Saints who chose wrong vocation?


#1

Are there any saints who chose one vocation, thinking God was calling them to it, and later found out that God was really calling them to something else? Thanks


#2

I don't know if this counts, and I'm sure you know this already... but Blessed Louis Martin intended to enter the Augustinian Monastery of the Great St Bernard, but was rejected. Blessed Marie-Azélie Guérin wanted to become a nun, but was rejected by the Sisters of Charity of St. Vincent de Paul. They married and had 5 surviving daughters, who all became nuns. One of them was St. Thérèse of Lisieux :)


#3

No. Like every human being, the saints often followed what they believed to be God’s call. When redirected, they went in that direction.

The examples given above are very good. There are others too. I can share two from our Holy Father Francis.

He believed that God was calling him to convert the non-believers, Muslims. Later, he believed that God was calling him to be a hermit, so he wrote a rule for hermits, which he never lived himself; but others have followed to this day.

When he came back from the foreign missions, he visit Mother Clare and asked her what she thought God wanted him and his brothers to do. She told him that God wanted us to convert Catholics, not non-believers. From that point forward, Francis put his effort into that mission. He left the conversion of non-believers to the Dominicans.

We also have the example of Mother Teresa. She entered the Society of the Blessed Virgin Mary, where she served as a religious sister for 20-years. Within that call, God re-directed her to be a Missionary of Charity. Was she in the wrong place? Absolutely not.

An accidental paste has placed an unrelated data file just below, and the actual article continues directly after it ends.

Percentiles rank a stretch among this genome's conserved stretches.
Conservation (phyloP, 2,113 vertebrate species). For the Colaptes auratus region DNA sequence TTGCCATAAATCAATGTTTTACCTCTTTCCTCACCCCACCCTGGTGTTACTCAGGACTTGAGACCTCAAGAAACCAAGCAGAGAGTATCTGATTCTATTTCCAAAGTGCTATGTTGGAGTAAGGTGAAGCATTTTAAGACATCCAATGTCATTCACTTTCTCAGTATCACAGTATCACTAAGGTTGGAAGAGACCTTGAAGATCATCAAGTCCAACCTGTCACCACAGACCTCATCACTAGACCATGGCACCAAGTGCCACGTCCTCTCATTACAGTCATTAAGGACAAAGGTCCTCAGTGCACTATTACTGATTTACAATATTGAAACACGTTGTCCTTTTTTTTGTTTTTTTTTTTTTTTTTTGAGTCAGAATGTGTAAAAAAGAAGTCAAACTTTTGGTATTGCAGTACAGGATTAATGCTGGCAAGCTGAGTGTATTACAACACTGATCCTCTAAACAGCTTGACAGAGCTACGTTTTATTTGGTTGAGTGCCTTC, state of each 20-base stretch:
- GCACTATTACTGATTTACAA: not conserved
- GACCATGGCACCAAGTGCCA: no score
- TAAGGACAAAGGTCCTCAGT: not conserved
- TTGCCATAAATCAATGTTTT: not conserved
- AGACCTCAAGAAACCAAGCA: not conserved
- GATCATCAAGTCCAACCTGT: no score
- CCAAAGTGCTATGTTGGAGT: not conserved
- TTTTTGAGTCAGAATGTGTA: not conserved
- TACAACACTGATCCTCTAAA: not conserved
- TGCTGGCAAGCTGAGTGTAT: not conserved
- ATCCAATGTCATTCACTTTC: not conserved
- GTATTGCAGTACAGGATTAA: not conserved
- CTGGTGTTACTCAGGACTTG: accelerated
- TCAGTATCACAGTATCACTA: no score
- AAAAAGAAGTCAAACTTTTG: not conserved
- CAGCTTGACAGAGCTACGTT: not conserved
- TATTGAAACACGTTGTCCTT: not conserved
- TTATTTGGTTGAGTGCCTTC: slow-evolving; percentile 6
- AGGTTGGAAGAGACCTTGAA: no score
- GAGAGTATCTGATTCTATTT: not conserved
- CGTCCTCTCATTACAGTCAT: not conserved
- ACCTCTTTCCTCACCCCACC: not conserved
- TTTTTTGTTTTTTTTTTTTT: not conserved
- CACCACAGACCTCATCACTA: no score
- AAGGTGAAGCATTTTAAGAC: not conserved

I was married and the father of three children. My wife and oldest son were killed. After raising the two younger children God called me to the Capuchins. From there I heard the call to travel to Florida to found a new community of Franciscans to proclaim the Gospel of Life. Was I wrong to be married or to join the Capuchins? No. God uses these situations for his eternal purpose.

Fraternally,

Br. JR, OSF :slight_smile:


#4

[quote="Geremia, post:1, topic:211543"]
Are there any saints who chose one vocation, thinking God was calling them to it, and later found out that God was really calling them to something else? Thanks

[/quote]

This is not exactly what you're looking for, but St. Rita always dreamed of religious life, but was forced into marriage by her parents. After her husband and sons passed, she became a nun.

-Jeanne


#5

[quote="jeanne71350, post:4, topic:211543"]
This is not exactly what you're looking for, but St. Rita always dreamed of religious life, but was forced into marriage by her parents. After her husband and sons passed, she became a nun.

[/quote]

I totally forgot about St. Rita. Butler's Lives of the Saints has a good biography of her.


#6

[quote="kamaan, post:2, topic:211543"]
I don't know if this counts, and I'm sure you know this already... but Blessed Louis Martin intended to enter the Augustinian Monastery of the Great St Bernard, but was rejected. Blessed Marie-Azélie Guérin wanted to become a nun, but was rejected by the Sisters of Charity of St. Vincent de Paul. They married and had 5 surviving daughters, who all became nuns. One of them was St. Thérèse of Lisieux :)

[/quote]

I was preparing a presentation on St Therese of Lisieux yesterday. I found out Zeline and Louis Martin are beatified. But They finally ended up in their Calling of Holy Matrimony.

Joe


#7

St. Mary Of Egypt was a proud "woman of pleasure" and "sex maniac" who had no intention of ever being a Christian. She even seduced an entire ship full of pilgrims bound for the Holy Land for the challenge of it.
When she got to the Holy Land, she tried to to get into the Church of the Ascencion and found herself being held back by a supernatural force. As a result of this, she repented of her life and sins and spent decades upon decades in the Desert as a Holy Hermit.


#8